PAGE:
In reality, he seldom performs what is required of him and mostly makes his own judgments. He attacks flock members out of nowhere and even got a tight beak grasp on Dad’s ear. Dad was terribly upset in more ways than one, and he is now certain that Ulysses no longer loves him. This is a classic example of incorrect conduct being “taught” accidentally. Because Mom and Dad did not prepare themselves for the new arrival, they had absolutely no clue how to lead and help him develop into the lovable and lovely family member he can be. They did not abandon Ulysses; instead, they sought assistance. It was decided that Ulysses should be “reigned in” a bit more. He had his wings cut in order to restrict his movement. To lessen his “perching” height, the gym atop his cage was removed, and the 6′ tall gym in the living room was replaced with a 4′ tall gym. Ulysses was also taught the boundaries of his “theatre of operations”—he was allowed on the cage, the gym in the living room, but not on Mom and Dad’s shoulders, the furniture, or to walk about the house on his own. Although Ulysses did not enjoy the new regulations, he learned what was required of him with tons of gentle positive reinforcement, praise, and the odd nutriberry. He is now more happier and more secure. Ulysses also acquired the step-up command to round out his behavior adjustment efforts. He and Mom and Dad had a lot of fun with it, and he has transformed into a new birdie, with the whole family becoming happier and wiser as a result. It is crucial to mention at this point that the whole process took the better part of six months, but everyone agrees it was worthwhile. There are many lessons to be drawn from this example:

Lesson #1: We do not always display our affection for our birds in “human” ways. Permissiveness is a symptom of ignorance and weakness, not of love.

Lesson #2: Our birds need strict “territorial” boundaries. Contrary to popular belief, the “run of the home” mentality may cause uncertainty and irritation.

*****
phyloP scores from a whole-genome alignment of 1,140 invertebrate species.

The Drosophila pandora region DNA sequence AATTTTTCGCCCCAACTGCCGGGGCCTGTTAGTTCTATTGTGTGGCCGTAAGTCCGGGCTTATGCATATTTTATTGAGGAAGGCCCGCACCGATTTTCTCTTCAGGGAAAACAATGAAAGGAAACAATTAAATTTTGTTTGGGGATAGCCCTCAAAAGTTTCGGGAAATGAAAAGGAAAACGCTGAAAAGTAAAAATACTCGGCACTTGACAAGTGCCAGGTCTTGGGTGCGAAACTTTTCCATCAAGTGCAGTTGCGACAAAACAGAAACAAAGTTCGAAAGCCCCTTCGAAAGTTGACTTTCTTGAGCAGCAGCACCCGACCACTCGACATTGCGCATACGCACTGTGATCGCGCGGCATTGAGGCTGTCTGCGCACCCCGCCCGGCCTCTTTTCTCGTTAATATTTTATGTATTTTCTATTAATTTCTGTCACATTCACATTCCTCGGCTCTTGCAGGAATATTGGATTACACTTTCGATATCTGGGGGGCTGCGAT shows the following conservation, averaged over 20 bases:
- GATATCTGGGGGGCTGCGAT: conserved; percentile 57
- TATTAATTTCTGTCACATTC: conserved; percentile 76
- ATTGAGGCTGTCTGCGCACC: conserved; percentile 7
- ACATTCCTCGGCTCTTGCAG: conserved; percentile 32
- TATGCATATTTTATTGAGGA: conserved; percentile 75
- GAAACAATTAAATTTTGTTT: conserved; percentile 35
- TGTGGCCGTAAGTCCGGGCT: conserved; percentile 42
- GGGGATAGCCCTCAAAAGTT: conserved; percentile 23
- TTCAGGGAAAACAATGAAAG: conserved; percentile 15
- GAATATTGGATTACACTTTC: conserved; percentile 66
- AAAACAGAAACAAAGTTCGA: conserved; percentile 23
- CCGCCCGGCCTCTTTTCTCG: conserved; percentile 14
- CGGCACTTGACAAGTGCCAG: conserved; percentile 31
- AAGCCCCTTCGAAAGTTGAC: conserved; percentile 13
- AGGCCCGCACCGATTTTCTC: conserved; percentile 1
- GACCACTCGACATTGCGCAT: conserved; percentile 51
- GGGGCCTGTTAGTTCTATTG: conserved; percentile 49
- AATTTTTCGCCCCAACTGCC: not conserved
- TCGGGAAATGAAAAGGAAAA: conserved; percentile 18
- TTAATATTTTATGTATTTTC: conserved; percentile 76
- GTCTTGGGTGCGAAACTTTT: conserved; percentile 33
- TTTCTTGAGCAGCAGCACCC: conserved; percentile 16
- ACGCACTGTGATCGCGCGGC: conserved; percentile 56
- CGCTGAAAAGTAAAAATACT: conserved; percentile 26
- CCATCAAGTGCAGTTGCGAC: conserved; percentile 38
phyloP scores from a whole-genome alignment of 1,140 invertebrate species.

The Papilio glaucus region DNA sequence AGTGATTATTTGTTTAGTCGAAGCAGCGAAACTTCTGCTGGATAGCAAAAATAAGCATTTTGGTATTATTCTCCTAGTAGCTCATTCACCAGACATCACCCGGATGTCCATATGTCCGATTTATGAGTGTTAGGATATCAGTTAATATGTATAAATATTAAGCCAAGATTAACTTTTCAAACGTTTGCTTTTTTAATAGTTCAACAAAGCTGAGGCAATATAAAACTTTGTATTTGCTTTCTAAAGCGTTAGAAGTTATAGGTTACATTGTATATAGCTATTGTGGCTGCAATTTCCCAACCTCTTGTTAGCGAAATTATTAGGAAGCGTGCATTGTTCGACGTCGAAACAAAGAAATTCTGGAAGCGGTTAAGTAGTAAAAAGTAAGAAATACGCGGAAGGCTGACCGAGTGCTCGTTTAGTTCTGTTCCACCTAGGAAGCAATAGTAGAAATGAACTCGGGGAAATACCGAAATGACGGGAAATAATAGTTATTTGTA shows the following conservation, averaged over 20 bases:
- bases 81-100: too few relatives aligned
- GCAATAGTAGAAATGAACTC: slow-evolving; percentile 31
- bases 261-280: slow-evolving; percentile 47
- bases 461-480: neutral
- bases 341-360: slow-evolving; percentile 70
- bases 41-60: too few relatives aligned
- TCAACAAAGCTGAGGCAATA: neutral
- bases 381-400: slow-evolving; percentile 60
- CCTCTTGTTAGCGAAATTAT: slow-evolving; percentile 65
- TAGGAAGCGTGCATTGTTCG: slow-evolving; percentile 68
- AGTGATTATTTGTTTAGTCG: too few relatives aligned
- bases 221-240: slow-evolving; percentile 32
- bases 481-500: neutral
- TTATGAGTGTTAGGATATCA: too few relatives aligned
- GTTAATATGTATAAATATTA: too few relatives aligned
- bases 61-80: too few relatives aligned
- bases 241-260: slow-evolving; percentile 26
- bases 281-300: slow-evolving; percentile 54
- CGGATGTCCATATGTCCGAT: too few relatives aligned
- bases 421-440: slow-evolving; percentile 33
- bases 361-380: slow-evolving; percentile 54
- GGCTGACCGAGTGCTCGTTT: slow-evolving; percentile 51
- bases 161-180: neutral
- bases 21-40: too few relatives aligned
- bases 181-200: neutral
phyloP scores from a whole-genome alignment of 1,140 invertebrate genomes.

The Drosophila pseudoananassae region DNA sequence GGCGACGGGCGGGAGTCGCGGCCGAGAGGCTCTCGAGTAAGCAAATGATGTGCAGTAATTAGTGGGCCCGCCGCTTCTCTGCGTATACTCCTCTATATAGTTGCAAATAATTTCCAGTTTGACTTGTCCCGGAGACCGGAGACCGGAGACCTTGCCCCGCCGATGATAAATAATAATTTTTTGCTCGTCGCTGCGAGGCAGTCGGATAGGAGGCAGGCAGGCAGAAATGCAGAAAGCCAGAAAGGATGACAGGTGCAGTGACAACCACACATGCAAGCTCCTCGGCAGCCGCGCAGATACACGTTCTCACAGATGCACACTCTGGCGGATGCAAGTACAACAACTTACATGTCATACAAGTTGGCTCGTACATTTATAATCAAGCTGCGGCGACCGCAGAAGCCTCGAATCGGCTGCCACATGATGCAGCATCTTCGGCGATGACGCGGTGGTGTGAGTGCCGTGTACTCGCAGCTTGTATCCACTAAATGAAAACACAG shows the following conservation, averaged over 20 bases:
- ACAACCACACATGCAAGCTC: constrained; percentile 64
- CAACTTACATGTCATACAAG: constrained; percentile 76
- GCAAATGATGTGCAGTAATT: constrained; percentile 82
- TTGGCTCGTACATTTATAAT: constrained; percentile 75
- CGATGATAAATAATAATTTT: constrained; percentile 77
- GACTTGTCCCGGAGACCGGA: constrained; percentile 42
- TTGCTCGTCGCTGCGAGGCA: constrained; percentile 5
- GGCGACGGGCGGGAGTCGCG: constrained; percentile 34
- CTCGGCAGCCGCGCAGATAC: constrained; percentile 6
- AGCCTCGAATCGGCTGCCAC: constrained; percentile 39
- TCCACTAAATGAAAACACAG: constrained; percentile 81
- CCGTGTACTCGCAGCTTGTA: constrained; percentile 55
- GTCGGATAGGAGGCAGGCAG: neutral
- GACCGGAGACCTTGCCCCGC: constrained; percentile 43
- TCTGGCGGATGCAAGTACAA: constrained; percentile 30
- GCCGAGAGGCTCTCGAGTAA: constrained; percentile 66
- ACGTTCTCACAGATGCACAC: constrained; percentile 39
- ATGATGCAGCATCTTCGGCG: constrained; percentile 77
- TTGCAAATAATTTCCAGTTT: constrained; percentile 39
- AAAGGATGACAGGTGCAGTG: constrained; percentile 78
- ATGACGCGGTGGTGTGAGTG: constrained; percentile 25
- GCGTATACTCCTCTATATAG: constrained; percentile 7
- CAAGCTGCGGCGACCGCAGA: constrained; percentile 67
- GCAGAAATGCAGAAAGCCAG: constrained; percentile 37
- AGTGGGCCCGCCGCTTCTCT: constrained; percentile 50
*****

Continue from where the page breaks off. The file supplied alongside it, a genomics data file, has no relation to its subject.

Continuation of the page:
Lesson #3: Our birds, with their inherent group behavior, want reassurance about their “place” in life. A loving and slightly strong caring atmosphere with restrictions offers them with the security they need.

Lesson #4: When teaching your bird, use positive reinforcement. Positive reinforcement is effective.

EXAMPLE: Bud is a B&G Macaw who is 8 years old. His “parents” are in distress. He mutilates himself by pulling his feathers. They were at a loss for what to do and sought assistance. They were instructed to send the bird to a reputable avian vet immediately for a thorough examination that included screening for heavy metal toxicity, nutritional deficits, and recognized bird illnesses. It also finds out that Mom had the bird before her marriage and that they spent a lot of time together. Then there came the new spouse, and the bird was admittedly neglected. His current food was a parrot mix with a high sunflower content. In this case, the recommendation is to change his diet to include a nutritious pellet and fresh fruit/veggie mix, as well as to give Bud with an emotional support system consisting of the contact to which he was used. This is not to argue that Bud should be the only one. It means that he deserves and needs interaction with his flock. He needs to be a part of the family and make a commitment to meet his emotional needs.

Lesson #1: Most of our birds are flock birds. They have an emotional and natural urge to be a member of the flock as flock birds. They have a RIGHT to it.

Lesson #2: When people lose their sense of “flock cohesion,” they become insecure, dissatisfied, and unhappy. We are their herd!

Lesson #3: An avian vet should be consulted if a bird is plucking or self-mutilating.

Lesson #4: There are no shortcuts when it comes to the bird’s nutritional needs.

Plucking is one of the most important issues for parrot caregivers. It is now thought that medical or nutritional reasons account for at least 75% of all plucking incidences. To assist individuals interested in plucking birds, a comprehensive and well-written website ( has been built, with Pam Clark as one of the key contributors. Anyone with a plucking bird is welcome to attend.